Tuesday, February 21, 2012

And Then There Were Two ...

What could be more exciting than participating in a live television broadcast. Just imagine being virtually in the studio and interacting with the on camera talent, the social media desk and news anchors. How exciting would it be if you were asked to react to stories or even introduce your own content. How amazing to be on the actual broadcast going out over the airwaves live and in real time?

Well, I can tell you because I have done it, not once but several times with Sarah Hill and some of the other anchors at KOMU TV, the very first television station ever to use Google Plus hangouts in a live broadcast. I was honored to be among the handful of individuals who were co-hosts on that inaugural broadcast months ago. Everyone knew, at the time, it was a risk but that we were not only witnessing but actually taking part in the evolution of the broadcast news industry and others stations would soon follow.

For the last several months other stations and networks have dabbled with hangouts, introducing them backstage, off-line and off-air. They were used to pre-record segments, edited and later aired in the regular broadcast.  They have been used as alternative methods of simply engaging a wider audience. A number of the more experienced KOMU cyber couch alumni have been working with these stations literally from coast to coast. But no other station had taken the big step to put any one of us  in the hangout on air.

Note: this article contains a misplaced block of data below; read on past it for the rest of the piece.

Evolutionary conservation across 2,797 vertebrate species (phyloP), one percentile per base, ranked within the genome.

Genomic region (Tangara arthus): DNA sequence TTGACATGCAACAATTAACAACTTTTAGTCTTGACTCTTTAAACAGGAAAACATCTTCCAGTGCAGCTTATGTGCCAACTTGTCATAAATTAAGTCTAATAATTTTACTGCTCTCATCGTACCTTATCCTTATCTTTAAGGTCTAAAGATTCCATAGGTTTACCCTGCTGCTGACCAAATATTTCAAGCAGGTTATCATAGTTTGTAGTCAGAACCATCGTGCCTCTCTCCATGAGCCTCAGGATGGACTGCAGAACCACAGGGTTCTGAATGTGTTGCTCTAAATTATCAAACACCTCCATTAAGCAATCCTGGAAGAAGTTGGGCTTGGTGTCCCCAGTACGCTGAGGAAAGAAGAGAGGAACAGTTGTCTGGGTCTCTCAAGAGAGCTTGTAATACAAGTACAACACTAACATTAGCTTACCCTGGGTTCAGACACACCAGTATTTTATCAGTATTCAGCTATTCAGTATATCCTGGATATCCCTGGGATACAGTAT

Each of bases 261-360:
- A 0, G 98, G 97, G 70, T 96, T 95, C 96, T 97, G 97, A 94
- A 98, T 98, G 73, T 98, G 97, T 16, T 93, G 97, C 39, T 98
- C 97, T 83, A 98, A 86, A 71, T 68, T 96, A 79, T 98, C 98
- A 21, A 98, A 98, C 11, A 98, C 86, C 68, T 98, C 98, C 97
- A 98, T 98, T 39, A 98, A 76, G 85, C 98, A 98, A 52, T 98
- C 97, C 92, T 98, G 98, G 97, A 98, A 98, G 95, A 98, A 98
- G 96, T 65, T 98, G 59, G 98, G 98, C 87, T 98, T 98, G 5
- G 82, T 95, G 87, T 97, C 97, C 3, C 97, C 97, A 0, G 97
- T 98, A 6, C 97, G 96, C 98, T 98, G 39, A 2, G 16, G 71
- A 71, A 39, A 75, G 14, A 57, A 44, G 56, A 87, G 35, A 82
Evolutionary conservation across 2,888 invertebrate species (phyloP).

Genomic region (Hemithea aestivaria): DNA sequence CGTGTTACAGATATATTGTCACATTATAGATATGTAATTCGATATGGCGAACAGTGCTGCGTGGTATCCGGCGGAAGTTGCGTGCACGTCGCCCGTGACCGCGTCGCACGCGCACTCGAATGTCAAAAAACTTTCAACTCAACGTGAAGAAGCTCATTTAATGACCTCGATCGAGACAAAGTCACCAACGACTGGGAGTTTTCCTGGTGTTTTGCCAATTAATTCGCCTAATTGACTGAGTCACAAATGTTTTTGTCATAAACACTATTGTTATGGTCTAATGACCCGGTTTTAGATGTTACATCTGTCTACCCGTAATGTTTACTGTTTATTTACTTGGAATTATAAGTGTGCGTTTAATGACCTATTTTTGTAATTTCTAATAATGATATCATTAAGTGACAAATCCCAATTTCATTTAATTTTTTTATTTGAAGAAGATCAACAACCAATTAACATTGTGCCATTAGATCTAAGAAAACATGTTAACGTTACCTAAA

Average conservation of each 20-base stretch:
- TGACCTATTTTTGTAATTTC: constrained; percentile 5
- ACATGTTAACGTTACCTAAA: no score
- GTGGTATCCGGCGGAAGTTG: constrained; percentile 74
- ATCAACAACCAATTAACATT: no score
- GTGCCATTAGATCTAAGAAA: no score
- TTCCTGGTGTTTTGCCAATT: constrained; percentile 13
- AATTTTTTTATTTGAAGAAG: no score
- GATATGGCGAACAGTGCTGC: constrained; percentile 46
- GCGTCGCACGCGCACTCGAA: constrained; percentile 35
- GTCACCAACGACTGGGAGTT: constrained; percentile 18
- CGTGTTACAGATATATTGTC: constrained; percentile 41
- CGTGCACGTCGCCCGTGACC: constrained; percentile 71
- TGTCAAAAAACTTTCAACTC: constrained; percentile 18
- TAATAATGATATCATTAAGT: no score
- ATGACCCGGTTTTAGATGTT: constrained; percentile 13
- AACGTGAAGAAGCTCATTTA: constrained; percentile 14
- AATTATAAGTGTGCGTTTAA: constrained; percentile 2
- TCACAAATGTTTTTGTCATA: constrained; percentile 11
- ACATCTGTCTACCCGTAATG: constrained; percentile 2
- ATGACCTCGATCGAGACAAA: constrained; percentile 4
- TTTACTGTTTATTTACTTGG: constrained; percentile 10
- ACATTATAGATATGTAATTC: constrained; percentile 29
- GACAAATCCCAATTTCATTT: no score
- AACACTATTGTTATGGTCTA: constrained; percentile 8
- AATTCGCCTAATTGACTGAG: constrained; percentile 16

Two weeks ago, the second domino fell. Jackie Ward at WCSH in Portland, Maine invited people to join a hangout during the early show on Friday morning. A public broadcast station in Twin Cities also waded in a little deeper.

This week, another domino fell. Melissa Carlson anchor at KRNV, the NBC affiliate in Reno Nevada had been using hangouts to produce a 20 minute internet only show. She was finally ready and scheduled the station's inaugural broadcast which included one of the five blocks or segments of the show being built entirely around live, on-air interaction with ordinary people in a hangout. The show aired this past Monday at noon (PT.)

Melissa did everything right. She had a small group in the hangout and they were people with whom she had experienced interactions in the prior weeks. The topics were discussed in advance and the participants who would comment were selected and, therefore, prepared. The studio setup had been designed  properly and the segment went off without a hitch. KRNV becomes the second station to incorporate hangouts into their daily noon news show.

There are many other stations where, like KRNV, the anchor is still becoming comfortable with the new social networking tools and interacting face to face with people, while the crew are working on the technical infrastructure and production issues. It won't be long before a few more dominoes fall and we will be faced with many choices. We won't be choosing a news broadcast to simply watch anymore, but rather which network cyber couch we want to jump on and what views we want to share on their stories.

Captain Joe

Follow me on Twitter @JPuglisiLLC

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